Difference between revisions of "DPS909 & OSD600 Fall 2018"

From CDOT Wiki
Jump to: navigation, search
(Week 5)
Line 197: Line 197:
*** <code>git merge --continue</code>
*** <code>git merge --continue</code>
*** <code>git branch -d</code>
*** <code>git branch -d</code>
** Merge Conflicts
*** Conflict markers <code><<<<<<<<<</code>, <code>=============</code>, <code>>>>>>>>>>>>></code>
** [https://blog.humphd.org/fearless-merges/ Doing big merges in git]
** [https://blog.humphd.org/fearless-merges/ Doing big merges in git]

Revision as of 15:53, 3 October 2018

Week 1

  • Course introduction

Week 2

  • Licenses
    • Rights, privileges, responsibilities, etc. applicable to someone other than the work's creator
    • "Terms and Conditions"
    • These must be granted by a copyright holder

Week 3

  • Consider Speaking and/or Attending the Free Software and Open Source Symposium (FSOSS).
  • Real world examples:
    • Filing, Fixing a bug in Filer
    • Adding a new Feature, Tests, and Docs to Filer - support node's new recursive fs.mkdir in Filer

Week 4

  • More Git
    • Git Walkthrough Part I
    • Git Walkthrough Part II
    • Some basic git commands you should make sure you know how to use:
      • git clone - clone an existing repository (i.e., one you've forked on GitHub)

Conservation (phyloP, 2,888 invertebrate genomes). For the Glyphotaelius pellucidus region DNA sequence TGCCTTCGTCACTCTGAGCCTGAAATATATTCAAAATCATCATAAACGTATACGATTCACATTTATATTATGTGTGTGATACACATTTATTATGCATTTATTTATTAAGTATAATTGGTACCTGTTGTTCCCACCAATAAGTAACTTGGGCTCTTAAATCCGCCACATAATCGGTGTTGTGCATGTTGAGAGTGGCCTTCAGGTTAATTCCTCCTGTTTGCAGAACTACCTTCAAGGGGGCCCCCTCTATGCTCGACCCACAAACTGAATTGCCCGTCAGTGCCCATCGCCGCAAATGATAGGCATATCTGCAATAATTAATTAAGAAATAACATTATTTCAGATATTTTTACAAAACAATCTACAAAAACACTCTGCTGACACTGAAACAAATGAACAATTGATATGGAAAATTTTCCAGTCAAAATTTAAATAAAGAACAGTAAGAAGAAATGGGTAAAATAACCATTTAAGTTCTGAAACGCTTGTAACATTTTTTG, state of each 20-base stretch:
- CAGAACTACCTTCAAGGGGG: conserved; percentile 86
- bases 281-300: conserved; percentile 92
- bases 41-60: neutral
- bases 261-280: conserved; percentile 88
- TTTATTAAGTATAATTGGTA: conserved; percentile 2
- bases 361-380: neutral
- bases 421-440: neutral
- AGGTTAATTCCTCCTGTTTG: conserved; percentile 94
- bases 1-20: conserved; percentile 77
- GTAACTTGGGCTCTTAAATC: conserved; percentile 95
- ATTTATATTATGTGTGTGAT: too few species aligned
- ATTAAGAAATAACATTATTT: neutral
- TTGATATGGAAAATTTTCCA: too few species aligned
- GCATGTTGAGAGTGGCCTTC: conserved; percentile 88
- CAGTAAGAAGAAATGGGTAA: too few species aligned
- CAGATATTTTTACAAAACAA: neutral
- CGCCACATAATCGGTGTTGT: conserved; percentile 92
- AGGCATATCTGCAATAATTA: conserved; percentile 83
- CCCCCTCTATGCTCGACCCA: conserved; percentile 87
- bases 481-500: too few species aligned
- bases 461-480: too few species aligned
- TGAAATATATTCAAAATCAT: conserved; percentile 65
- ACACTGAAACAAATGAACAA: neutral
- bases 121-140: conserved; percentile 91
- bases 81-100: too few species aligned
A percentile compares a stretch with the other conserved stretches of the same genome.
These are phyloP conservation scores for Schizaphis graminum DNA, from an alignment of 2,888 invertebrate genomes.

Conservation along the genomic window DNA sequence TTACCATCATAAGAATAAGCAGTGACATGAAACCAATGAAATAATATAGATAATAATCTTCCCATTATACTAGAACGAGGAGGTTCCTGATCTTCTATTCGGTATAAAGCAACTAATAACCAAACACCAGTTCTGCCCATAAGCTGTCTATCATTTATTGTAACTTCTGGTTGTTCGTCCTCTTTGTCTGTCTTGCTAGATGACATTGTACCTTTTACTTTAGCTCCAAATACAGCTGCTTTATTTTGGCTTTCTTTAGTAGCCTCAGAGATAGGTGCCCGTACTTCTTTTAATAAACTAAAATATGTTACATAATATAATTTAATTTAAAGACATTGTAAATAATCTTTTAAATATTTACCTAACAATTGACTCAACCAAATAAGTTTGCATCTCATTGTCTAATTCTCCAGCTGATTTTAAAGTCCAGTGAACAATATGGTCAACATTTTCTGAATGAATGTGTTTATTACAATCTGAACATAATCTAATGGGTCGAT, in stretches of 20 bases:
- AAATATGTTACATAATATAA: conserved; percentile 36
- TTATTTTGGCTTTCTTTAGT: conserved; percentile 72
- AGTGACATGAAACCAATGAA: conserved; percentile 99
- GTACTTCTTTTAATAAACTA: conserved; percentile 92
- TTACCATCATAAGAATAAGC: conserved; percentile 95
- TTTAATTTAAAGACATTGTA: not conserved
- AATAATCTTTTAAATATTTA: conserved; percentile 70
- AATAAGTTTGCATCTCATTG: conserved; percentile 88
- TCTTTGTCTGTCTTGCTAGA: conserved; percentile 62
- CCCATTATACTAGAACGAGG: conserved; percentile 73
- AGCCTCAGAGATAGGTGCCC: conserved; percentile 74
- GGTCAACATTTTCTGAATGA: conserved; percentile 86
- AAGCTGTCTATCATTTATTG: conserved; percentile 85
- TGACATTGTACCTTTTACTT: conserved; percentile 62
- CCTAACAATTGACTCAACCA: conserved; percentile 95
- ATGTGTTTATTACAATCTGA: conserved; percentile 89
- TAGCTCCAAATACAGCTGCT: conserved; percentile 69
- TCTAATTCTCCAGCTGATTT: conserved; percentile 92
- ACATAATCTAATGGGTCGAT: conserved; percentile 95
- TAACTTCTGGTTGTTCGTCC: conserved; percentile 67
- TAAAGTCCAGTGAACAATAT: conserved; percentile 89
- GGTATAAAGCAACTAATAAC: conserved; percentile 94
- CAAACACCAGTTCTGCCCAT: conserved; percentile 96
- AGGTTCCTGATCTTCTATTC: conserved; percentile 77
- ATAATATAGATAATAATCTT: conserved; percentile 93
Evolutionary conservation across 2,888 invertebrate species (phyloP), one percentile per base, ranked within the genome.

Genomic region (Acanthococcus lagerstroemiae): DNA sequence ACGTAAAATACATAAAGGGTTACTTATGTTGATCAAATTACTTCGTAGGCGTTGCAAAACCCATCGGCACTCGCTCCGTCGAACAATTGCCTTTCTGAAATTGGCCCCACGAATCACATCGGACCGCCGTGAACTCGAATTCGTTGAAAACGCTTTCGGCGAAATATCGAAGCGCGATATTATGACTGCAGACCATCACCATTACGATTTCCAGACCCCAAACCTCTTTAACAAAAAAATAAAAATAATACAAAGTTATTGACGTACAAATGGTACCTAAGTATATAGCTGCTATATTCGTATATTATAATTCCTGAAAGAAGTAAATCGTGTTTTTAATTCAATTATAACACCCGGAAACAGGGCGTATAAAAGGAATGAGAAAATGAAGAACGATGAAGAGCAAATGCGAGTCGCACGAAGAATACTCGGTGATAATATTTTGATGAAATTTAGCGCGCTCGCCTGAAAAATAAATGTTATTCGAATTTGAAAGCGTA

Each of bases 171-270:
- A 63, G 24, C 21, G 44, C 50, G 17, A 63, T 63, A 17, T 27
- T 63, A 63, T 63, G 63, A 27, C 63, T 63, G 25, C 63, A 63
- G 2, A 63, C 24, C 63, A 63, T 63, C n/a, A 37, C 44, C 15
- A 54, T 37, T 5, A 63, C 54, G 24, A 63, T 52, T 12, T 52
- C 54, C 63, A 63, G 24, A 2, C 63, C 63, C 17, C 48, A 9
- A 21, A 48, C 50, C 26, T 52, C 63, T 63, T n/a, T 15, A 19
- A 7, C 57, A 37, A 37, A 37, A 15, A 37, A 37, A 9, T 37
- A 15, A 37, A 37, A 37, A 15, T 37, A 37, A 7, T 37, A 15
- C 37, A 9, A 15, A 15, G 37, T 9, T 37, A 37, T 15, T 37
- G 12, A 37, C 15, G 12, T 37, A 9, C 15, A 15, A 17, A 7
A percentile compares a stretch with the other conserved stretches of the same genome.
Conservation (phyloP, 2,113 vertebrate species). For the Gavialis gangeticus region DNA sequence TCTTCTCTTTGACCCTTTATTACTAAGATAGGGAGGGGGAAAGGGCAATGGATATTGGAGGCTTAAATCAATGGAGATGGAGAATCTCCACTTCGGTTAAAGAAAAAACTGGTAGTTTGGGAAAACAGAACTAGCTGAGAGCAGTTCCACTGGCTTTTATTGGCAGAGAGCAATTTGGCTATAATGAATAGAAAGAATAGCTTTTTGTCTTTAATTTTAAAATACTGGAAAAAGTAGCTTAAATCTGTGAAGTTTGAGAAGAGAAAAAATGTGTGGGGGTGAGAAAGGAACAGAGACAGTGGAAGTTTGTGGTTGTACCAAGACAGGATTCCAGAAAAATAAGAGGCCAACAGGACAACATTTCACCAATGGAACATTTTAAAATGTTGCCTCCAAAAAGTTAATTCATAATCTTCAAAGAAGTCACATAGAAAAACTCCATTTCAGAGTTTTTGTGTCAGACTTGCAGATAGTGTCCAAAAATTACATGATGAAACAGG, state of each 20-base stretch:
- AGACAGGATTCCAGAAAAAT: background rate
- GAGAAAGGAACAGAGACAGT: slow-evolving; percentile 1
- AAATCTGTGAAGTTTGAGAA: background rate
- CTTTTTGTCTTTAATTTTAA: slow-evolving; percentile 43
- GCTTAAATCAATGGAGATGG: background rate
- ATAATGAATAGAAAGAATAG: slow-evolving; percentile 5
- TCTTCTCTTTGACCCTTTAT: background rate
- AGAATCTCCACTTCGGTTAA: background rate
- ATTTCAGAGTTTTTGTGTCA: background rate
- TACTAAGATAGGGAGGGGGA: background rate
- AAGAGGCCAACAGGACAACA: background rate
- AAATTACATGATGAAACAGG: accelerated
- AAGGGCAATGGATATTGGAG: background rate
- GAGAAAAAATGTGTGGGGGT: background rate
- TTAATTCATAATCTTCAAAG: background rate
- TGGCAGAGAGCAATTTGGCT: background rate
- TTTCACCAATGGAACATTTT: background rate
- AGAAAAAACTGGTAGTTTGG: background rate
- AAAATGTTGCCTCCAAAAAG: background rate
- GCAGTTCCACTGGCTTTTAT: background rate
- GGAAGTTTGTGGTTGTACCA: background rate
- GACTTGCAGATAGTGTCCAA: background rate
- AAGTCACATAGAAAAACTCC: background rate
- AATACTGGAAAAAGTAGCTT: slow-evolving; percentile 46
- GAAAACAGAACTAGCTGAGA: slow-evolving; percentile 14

• git status - check what's happening with your repo, working directory, branch info
      • git add - add a file, files, or folder(s) of file(s)
      • git commit - commit changes in the staging area
      • git log - look back at existing commits
      • git diff - look at the difference between what's in the working directory and staging area, or between two commits
      • git rm - remove a file
      • git mv - move or rename a file
      • git reset - update the staging area, and perhaps working directory, with files from another commit (e.g., HEAD)
      • git checkout - switch to a branch or commit, or create, or get files from a branch/commit

Week 5

  • Merging with git
    • Where git branch splits histories apart, git merge brings them back together
    • Understanding DIFFs and Patch files
    • Types of Merges: Fast Forward, Recursive Merges are the most common
      • --ff-only to force a fast-forward (only the branch pointer is moved, no new commit is created)
      • 3-way merges: two branch commits with a common ancestor (new commit is created with multiple parents)
      • Can have any number of parents though: one of the larges is a 66 commit octopus merge in the Linux kernel
    • How to merge
      • start with a clean working directory
        • commit your work if you can; or
        • stash (git stash list, git stash show, git stash pop)
      • checkout the branch you want to merge into
      • git merge branch_to_merge_into_this_branch
    • Various flags and commands to know:
      • git merge --squash
      • git merge --abort
      • git merge --continue
      • git branch -d
    • Merge Conflicts
      • Conflict markers <<<<<<<<<, =============, >>>>>>>>>>>>
    • Doing big merges in git